Study links red meat to early death
A new study has found a link between red meat consumption and increased risk of death from cardiovascular disease and cancer, scientists claim.
The study, carried out by the Harvard School of Public Health (HSPH) and published in the Archives of Internal Medicine, concluded that daily consumption of 85g of red meat increased the risk of early death by 13%, while a serving of processed red meat equal to two slices of bacon increased the risk of death by 20%.
Specifically, researchers found that daily consumption of red meat increased the risk of dying from heart disease by 18% and cancer by 10%, while daily consumption of processed meat increased the risk of death from heart disease by 21% and cancer by 16%, they claimed. They also predicted that 9.2% of deaths in men and 7.6% of deaths in women could have been prevented if people had cut their red meat consumption to less than 42.5g of red meat per day, replacing it with other proteins such as poultry, fish, legumes and nuts.
“This study provides clear evidence that regular consumption of red meat, especially processed meat, contributes substantially to premature death,” said co-author Frank Hu, professor of nutrition and epidemiology at HSPH. “On the other hand, choosing more healthful sources of protein in place of red meat can confer significant health benefits by reducing chronic disease morbidity and mortality.”
However, the scientists admitted that people who ate more red meat were less likely to be physically active and more likely to be smokers, drink alcohol and be overweight. Additionally, red meat intake was associated with lower intake of fruit and vegetables.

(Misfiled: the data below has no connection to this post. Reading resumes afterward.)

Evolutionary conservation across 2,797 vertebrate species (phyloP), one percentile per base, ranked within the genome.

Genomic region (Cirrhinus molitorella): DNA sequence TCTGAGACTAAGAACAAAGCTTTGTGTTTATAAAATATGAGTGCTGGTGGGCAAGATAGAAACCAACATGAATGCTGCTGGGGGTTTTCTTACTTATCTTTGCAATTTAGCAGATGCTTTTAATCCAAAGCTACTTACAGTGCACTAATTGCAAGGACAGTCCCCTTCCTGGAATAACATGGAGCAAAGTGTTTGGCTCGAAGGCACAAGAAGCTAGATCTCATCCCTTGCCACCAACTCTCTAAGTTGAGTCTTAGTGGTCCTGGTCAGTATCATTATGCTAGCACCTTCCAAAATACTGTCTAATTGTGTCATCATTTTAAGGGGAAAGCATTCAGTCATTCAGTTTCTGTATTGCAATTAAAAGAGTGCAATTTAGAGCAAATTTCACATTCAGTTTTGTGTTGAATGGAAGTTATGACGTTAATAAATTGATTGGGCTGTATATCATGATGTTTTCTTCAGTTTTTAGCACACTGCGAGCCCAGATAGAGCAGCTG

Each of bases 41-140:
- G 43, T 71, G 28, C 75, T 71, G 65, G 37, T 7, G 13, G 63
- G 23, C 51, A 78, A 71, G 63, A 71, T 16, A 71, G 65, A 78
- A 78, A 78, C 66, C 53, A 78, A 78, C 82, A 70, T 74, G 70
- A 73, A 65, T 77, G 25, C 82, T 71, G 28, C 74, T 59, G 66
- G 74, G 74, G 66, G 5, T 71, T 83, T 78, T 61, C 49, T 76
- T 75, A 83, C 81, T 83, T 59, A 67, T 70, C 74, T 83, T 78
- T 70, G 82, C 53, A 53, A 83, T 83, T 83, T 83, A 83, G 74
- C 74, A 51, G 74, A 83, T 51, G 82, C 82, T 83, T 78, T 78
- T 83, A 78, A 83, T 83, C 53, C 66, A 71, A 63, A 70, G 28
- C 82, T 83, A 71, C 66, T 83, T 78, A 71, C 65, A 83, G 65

Dr Carrie Ruxton of the Meat Advisory Panel (MAP) questioned the reliability of the study, which prospectively observed over 100,000 people for around 28 years, assessing their diets through questionnaires. “The study was observational, not controlled, and so cannot be used to determine cause and effect,” she said.
She added that the authors’ conclusion that people could reduce risk of death by swapping a portion of red meat for poultry or fish each week was based on a theoretical model and conflicted with evidence from three recent intervention studies, which showed no reduction in risk.
“This suggests that a simple switch from red meat to white meat or fish doesn’t provide the benefits anticipated by the theoretical model. Clearly, other factors, such as body weight, fat intakes, physical activity and fruit/vegetable consumption, are also important,” she said.
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